8.6.2 The ?Open Source Software? Movement: OSS vs. FSF 251
8.7 The ?Common-Good? Approach: An Alternative Framework for Analyzing the
Intellectual Property Debate 252
8.7.1 Information Wants to be Shared vs. Information Wants to be Free 254
8.7.2 Preserving the Information Commons 256
8.7.3 The Fate of the Information Commons: Could the Public Domain of
Ideas Eventually Disappear? 257
8.7.4 The Creative Commons 259
8.8 PIPA, SOPA, and RWA Legislation: Current Battlegrounds in the Intellectual
Property War 260 FTOC3GXML 10/20/2012 1:3:2 Page 14 xiv c Table of Contents
8.8.1 The PIPA and SOPA Battles 261
8.8.2 RWA and Public Access to Health-Related Information 261
Scenario 8?7: Elsevier Press and ?The Cost of Knowledge? Boycott 262
8.8.3 Intellectual Property Battles in the Near Future 263
8.9 Chapter Summary 264
Review Questions 264
Discussion Questions 265
Essay/Presentation Questions 265
Scenarios for Analysis 265
Endnotes 266
References 267
Further Readings 268
c CHAPTER 9 REGULATING COMMERCE AND SPEECH IN CYBERSPACE
9.1 269 Background Issues and Some Preliminary Distinctions 270
9.1.1 The Ontology of Cyberspace: Is the Internet a Medium or a Place? 270
9.1.2 Two Categories of Cyberspace Regulation 271
9.2 Four Modes of Regulation: The Lessig Model 273
9.3 Digital Rights Management and the Privatization of Information Policy 274
9.3.1 DRM Technology: Implications for Public Debate on Copyright Issues 274
Scenario 9?1: The Sony Rootkit Controversy 275
9.3.2 Privatizing Information Policy: Implications for the Internet 276
9.4 The Use and Misuse of (HTML) Metatags and Web Hyperlinks 278
9.4.1 Issues Surrounding the Use/Abuse of HTML Metatags 278
Scenario 9?2: A Deceptive Use of HTML Metatags 279
9.4.2 Hyperlinking and Deep Linking 279
Scenario 9?3: Deep Linking on the Ticketmaster Web Site 280
9.5 E-Mail Spam 281
9.5.1 De?ning Spam 281
9.5.2 Why Is Spam Morally Objectionable? 282
9.6 Free Speech vs. Censorship and Content Control in Cyberspace 284
9.6.1 Protecting Free Speech 284
9.6.2 De?ning Censorship 285
9.7 Pornography in Cyberspace 286
9.7.1 Interpreting ?Community Standards? in Cyberspace 286
9.7.2 Internet Pornography Laws and Protecting Children Online 287
9.7.3 Virtual Child Pornography 288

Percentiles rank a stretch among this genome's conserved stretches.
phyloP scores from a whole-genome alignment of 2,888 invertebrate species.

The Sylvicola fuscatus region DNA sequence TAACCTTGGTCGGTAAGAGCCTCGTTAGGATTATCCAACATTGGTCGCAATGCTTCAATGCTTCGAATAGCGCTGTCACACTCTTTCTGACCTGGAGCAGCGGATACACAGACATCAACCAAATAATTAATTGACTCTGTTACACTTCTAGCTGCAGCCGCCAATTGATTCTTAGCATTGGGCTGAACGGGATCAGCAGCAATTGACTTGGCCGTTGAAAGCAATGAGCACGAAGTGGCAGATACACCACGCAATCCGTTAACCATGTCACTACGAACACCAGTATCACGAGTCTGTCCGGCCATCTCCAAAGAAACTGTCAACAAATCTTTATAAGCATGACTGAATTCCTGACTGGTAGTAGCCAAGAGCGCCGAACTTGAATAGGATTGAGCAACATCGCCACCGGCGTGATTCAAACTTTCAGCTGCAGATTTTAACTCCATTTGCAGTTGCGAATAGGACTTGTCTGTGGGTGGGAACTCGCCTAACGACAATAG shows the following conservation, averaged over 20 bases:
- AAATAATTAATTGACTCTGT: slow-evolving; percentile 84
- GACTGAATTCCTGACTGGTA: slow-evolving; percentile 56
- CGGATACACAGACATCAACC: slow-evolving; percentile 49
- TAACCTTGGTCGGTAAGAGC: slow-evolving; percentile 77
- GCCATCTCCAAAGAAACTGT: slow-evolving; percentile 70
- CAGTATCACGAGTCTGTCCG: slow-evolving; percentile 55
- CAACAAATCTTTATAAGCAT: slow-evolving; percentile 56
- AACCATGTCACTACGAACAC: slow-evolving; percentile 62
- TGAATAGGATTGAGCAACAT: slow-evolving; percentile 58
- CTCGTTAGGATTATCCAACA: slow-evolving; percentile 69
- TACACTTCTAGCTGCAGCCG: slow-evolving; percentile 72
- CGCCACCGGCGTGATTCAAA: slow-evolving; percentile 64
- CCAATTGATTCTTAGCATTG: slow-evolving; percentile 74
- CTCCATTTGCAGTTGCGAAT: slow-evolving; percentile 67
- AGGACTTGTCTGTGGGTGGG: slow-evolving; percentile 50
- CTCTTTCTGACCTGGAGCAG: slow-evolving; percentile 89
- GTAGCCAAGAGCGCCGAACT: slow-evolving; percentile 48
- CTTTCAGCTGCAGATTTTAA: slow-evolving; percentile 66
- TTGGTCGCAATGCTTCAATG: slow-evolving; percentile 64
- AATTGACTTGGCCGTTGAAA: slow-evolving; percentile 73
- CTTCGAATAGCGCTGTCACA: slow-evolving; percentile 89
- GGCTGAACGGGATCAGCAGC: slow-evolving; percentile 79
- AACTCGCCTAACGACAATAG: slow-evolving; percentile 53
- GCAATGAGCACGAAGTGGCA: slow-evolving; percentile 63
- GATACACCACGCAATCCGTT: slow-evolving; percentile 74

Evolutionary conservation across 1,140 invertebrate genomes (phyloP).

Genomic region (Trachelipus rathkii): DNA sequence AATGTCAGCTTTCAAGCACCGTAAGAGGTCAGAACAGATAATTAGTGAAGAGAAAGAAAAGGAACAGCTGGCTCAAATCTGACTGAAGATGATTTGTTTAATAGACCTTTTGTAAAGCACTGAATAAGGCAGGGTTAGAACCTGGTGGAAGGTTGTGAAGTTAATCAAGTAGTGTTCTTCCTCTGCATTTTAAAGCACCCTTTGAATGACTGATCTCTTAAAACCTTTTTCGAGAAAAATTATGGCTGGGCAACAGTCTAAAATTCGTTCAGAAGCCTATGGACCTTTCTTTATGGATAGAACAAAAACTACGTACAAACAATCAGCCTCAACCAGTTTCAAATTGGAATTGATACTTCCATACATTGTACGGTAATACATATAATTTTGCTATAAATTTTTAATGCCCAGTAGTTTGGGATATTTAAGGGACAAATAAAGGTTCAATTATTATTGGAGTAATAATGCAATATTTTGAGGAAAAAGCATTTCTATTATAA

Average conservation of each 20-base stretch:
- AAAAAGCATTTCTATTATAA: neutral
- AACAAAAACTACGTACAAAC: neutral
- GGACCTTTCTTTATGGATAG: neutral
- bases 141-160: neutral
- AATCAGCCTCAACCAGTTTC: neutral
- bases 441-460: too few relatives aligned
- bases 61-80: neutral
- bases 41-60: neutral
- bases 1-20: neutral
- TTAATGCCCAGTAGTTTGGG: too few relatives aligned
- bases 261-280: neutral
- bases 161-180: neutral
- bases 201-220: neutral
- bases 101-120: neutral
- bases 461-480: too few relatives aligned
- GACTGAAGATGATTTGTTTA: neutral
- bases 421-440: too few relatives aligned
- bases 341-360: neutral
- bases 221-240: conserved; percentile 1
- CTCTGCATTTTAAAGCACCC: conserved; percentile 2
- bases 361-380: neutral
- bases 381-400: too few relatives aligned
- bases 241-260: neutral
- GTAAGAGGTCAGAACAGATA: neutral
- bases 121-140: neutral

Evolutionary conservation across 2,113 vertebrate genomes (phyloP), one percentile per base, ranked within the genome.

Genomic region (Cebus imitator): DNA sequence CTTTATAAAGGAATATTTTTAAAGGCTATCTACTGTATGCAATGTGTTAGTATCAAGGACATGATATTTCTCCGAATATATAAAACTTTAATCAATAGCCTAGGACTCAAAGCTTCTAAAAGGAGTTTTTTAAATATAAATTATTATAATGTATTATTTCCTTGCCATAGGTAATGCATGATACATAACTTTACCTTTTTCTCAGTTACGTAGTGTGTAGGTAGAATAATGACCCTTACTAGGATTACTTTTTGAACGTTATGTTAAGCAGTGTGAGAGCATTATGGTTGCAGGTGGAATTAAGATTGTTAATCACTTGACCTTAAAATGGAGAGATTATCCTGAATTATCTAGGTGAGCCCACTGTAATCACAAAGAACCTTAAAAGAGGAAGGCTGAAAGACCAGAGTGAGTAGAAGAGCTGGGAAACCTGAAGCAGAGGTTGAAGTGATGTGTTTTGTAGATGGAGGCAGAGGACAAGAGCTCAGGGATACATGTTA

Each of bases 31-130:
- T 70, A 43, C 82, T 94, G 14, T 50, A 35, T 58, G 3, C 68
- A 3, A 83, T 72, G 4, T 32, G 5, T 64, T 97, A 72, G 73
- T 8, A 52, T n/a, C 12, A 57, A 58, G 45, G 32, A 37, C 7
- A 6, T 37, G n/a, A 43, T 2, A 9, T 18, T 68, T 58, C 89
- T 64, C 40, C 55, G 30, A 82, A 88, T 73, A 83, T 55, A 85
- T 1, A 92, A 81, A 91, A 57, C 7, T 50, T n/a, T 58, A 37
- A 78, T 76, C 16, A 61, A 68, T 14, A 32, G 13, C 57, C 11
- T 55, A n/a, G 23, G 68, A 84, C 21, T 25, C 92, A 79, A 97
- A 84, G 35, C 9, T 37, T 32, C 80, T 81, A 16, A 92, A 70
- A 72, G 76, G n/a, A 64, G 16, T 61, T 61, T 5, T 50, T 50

Scenario 9?4: A Sexting Incident Involving Greensburg Salem High School 290
9.8 Hate Speech and Speech that can Cause Physical Harm to Others 292
9.8.1 Hate Speech on the Web 292
9.8.2 Online ?Speech? that Can Cause Physical Harm to Others 294
9.9 ?Network Neutrality? and the Future of Internet Regulation 294
9.9.1 De?ning Network Neutrality 295
9.9.2 Some Arguments Advanced by Net Neutrality?s Proponents and Opponents 296
9.9.3 Future Implications for the Net Neutrality Debate 296
9.10 Chapter Summary 297
Review Questions 298
Discussion Questions 298
Essay/Presentation Questions 299
Scenarios for Analysis 299
Endnotes 300 FTOC3GXML 10/20/2012 1:3:2 Page 15 Table of Contents b xv
References 300
Further Readings 301 c CHAPTER 10 THE DIGITAL DIVIDE, DEMOCRACY, AND WORK 303 10.1 The Digital Divide 304
10.1.1 The Global Digital Divide 304
10.1.2 The Digital Divide within Nations 305
Scenario 10?1: Providing In-Home Internet Service for Public School Students 306
10.1.3 Is the Digital Divide an Ethical Issue? 307
10.2 Cybertechnology and the Disabled 309
10.2.1 Disabled Persons and Remote Work 310
10.2.2 Arguments for Continued WAI Support 311
10.3 Cybertechnology and Race 312
10.3.1 Internet Usage Patterns 312
10.3.2 Racism and the Internet 313
10.4 Cybertechnology and Gender 314
10.4.1 Access to High-Technology Jobs 315
10.4.2 Gender Bias in Software Design and Video Games 317
10.5 Cybertechnology, Democracy, and Democratic Ideals 317
10.5.1 Has Cybertechnology Enhanced or Threatened Democracy? 318
10.5.2 How has Cybertechnology Affected Political Elections in
Democratic Nations? 322
10.6 The Transformation and the Quality of Work 324
10.6.1 Job Displacement and the Transformed Workplace 324
10.6.2 The Quality of Work Life in the Digital Era 328
Scenario 10?2: Employee Monitoring and the Case of Ontario v. Quon 329
10.7 Chapter Summary 331
Review Questions 332
Discussion Questions 332
Essay/Presentation Questions 333
Scenarios for Analysis 333
Endnotes 334
References 335
Further Readings 336
c CHAPTER 11 ONLINE COMMUNITIES, CYBER IDENTITIES, AND SOCIAL NETWORKS 337 11.1 Online Communities and Social Networking Services 337
11.1.1 Online Communities vs. Traditional Communities 337
11.1.2 Blogs in the Context of Online Communities 339
11.1.3 Assessing Pros and Cons of Online Communities 339
Scenario 11?1: A Virtual Rape in Cyberspace 342
11.2 Virtual Environments and Virtual Reality 343
11.2.1 What is Virtual Reality (VR)? 344
11.2.2 Ethical Controversies Involving Behavior in VR Applications and Games
11.2.3 Misrepresentation, Bias, and Indecent Representations in VR Applications
11.3 Cyber Identities and Cyber Selves: Personal Identity and Our Sense of Self
in the Cyber Era 351
11.3.1 Cybertechnology as a ?Medium of Self-Expression? 352
11.3.2 ?MUD Selves? and Distributed Personal Identities 352
11.3.3 The Impact of Cybertechnology on Our Sense of Self 353
11.4 AI and its Implications for What it Means to be Human 355 345
349 FTOC3GXML 10/20/2012 1:3:2 Page 16 xvi c Table of Contents
11.4.1 What is AI? A Brief Overview 355
11.4.2 The Turing Test and John Searle?s ?Chinese Room? Argument 357
11.4.3 Cyborgs and Human-Machine Relationships 358
Scenario 11?2: Arti?cial Children 361
11.4.4 Do (At Least Some) AI Entities Warrant Moral Consideration? 361
11.5 Chapter Summary 363
Review Questions 363
Discussion Questions 364
Essay/Presentation Questions 364
Scenarios for Analysis 365
Endnotes 365
References 366
Further Readings 367
c CHAPTER 12 ETHICAL ASPECTS OF EMERGING AND CONVERGING TECHNOLOGIES 368 12.1 Converging Technologies and Technological Convergence 368
12.2…